Participating in the Talisker Whisky Atlantic Rowing Challenge, Flo Ward (MSc Management with Marketing 2016) rowed 3,000 miles from the Canary Islands to Antigua – breaking the world record for the youngest female trio to have rowed any ocean and raising over £15,000 for charity.
What’s your career journey been since leaving the University?
I started work at a boutique digital marketing and research agency, then moved on to work as a data analyst on accounts such as Samsung, Nivea, EE and so on. I took a sabbatical to row across the Atlantic in December 2020, and when I came back, I realised I needed a change. I joined Accenture in November 2021, where I’m working as a growth marketing consultant. The beauty of being out on the ocean is that your routine is so simple – just row, eat, sleep, repeat. It gives you an opportunity to think about who you are as a person and what you want from life.
What were the high and low points of the row?
Before we left, a friend of mine said, ‘You've got to enjoy the lows as much as the highs, because you'll never be this low again’ and I thought these were great words to live by. When things went wrong, something amazing would always happen. For example, we got to a point at night where we had to turn off all our electrics to save power for emergencies – but without that we wouldn't have seen bioluminescence, which is just the most incredible phenomenon. It looks like the whole ocean is illuminated.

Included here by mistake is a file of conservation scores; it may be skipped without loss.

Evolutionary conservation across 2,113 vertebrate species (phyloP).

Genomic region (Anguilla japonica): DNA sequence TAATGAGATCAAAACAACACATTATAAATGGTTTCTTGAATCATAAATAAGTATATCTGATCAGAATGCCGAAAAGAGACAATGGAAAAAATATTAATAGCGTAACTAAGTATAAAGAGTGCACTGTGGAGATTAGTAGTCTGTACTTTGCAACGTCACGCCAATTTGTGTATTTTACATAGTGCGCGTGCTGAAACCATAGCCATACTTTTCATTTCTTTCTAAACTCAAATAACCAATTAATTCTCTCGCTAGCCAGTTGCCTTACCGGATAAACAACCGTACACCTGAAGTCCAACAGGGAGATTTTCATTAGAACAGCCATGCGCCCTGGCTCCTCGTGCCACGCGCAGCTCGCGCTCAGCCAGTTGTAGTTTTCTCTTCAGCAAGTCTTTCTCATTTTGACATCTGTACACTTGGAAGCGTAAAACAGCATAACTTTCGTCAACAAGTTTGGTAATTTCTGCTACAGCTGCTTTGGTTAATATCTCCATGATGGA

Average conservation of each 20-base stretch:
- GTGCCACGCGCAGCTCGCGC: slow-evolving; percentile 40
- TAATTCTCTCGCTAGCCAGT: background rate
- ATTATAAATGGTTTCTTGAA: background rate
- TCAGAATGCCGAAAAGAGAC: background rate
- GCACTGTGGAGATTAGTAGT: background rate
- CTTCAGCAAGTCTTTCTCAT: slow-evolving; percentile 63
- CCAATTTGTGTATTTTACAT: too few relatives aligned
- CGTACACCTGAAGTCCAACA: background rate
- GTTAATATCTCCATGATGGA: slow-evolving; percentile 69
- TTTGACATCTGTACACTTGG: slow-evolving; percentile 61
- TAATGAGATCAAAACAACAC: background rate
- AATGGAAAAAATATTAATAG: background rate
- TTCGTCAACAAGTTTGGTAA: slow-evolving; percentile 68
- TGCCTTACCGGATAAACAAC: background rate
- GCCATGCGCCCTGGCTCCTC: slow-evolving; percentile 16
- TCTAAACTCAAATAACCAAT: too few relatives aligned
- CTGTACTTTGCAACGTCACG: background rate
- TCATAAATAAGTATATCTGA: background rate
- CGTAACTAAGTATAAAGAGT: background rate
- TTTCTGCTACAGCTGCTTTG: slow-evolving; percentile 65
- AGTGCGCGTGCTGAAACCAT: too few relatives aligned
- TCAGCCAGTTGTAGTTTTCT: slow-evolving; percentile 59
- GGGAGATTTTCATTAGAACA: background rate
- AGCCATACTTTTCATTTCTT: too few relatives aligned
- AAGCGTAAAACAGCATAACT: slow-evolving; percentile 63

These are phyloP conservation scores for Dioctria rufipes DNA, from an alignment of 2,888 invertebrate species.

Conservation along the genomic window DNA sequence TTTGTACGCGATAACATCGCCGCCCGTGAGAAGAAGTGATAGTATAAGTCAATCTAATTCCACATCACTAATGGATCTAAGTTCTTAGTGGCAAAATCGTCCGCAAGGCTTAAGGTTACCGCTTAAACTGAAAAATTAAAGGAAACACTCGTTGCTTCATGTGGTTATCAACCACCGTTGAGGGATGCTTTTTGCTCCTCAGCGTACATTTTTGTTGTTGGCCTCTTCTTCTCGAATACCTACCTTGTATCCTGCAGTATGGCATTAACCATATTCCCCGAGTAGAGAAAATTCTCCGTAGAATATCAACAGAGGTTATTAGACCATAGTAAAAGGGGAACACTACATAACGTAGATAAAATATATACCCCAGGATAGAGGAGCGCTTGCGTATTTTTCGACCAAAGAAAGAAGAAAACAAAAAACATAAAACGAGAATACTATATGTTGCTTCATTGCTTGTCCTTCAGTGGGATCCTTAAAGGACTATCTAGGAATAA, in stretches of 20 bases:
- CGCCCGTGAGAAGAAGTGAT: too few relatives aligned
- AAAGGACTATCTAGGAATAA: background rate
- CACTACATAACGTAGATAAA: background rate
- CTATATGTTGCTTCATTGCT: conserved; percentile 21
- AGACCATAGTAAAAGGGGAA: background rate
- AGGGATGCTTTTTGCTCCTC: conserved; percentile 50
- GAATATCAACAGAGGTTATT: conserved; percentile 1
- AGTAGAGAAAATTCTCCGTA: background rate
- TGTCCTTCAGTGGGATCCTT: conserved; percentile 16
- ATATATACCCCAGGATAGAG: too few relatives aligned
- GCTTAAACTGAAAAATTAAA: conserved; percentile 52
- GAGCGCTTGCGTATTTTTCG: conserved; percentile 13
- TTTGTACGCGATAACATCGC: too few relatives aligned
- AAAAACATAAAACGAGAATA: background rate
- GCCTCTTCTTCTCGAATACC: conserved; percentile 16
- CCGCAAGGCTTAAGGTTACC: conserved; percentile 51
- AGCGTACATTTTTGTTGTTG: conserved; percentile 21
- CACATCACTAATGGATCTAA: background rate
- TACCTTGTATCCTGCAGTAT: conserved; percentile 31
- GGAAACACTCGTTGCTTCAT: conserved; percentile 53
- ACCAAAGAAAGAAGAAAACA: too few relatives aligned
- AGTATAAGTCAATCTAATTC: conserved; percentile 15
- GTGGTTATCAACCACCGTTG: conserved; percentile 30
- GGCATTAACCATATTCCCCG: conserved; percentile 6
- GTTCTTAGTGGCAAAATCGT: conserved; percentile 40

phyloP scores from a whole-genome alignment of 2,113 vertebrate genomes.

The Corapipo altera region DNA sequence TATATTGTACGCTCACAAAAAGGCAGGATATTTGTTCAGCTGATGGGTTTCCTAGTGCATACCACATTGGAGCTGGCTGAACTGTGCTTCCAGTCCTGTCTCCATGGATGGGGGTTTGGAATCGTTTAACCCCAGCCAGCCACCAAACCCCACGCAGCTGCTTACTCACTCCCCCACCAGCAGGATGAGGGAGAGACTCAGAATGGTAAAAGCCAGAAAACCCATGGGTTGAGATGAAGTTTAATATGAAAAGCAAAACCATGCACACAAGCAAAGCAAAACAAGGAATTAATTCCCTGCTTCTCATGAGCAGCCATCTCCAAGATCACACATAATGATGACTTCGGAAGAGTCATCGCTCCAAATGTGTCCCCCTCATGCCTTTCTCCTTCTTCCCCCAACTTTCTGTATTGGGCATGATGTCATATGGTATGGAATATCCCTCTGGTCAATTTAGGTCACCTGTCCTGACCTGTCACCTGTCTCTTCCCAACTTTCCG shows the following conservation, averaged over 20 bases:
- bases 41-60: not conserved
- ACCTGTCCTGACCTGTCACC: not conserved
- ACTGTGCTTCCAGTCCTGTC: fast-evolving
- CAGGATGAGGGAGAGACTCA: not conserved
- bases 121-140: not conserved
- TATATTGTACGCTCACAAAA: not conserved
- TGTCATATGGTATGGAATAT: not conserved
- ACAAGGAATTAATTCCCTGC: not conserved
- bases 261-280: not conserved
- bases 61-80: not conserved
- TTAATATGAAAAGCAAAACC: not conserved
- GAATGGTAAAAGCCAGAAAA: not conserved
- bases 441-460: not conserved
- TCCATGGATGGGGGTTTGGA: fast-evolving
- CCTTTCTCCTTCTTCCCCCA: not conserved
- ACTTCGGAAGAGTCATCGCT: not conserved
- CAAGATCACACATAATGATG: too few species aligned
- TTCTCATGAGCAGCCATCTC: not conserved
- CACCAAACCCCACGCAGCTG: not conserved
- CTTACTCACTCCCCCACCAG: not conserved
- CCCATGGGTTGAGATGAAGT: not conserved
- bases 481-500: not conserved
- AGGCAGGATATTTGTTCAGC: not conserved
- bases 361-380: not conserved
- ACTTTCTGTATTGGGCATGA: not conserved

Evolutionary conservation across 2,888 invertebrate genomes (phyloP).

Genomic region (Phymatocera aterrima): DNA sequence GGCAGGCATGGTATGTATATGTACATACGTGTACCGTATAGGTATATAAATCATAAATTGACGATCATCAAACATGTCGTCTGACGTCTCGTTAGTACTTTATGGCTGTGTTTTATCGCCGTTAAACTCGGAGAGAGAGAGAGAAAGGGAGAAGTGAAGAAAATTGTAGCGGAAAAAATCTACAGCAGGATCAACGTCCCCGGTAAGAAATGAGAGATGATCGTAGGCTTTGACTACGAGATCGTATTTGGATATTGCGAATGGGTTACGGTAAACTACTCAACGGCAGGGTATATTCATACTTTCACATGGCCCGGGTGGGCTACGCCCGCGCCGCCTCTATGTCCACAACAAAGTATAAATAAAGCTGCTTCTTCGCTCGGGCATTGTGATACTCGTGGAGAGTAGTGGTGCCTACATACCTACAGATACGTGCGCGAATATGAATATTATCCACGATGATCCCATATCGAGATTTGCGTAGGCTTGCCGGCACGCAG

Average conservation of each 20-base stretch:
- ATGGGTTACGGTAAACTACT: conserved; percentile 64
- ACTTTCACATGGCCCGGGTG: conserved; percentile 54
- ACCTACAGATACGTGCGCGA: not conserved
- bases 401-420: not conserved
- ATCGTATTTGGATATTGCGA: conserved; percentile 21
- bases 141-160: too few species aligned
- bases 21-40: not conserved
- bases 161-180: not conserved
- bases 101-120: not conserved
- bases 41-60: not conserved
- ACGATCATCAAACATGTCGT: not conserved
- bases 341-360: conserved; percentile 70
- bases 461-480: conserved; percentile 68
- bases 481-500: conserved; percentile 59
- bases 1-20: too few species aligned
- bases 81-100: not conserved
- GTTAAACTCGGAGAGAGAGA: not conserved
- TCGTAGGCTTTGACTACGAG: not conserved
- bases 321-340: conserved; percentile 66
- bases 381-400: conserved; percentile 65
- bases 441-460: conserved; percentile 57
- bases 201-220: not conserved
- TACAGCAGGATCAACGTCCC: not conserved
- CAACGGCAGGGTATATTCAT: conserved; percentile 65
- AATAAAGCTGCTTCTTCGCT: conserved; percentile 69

Did your time at Bath help to prepare you in any way?
In terms of physical training for the row, we did five or six sessions a week in the gym – which was slightly easier for me as a Bath University Boat Club alumna, because we trained 12 times a week! I learned great teamwork skills from competing at things like BUCS. Also, meeting such a range of people from my course made me more open-minded and sympathetic when I’m trying to compromise and learn to adjust to different people's ways.
Any favourite moments from your time here?
It was such a whirlwind of a year! I had two favourite lecturers. There was Professor Brian Squire, who did business analytics, and Mike Willis, who taught accounting. Mike’s lectures were phenomenal, because I've never seen someone who's so bright and enthusiastic about accounting at 9am on a Thursday morning.
You recently spoke at the School of Management’s Bath Link alumni event. How does it feel to be able to share your experiences in order to inspire others?
One of the reasons I did the row was to show what women are capable of in sports and how we can be just as successful as men. I hope it helps to shape people’s perceptions of what we can do, and also to inspire women to take on their own challenges – whatever they might be. I want to give women the confidence to know that they can do whatever they put their minds to. An event like this is also a great opportunity to reconnect and see what everyone has gone on to do with their degree. Having a master’s in management puts you in good stead to go on and do anything.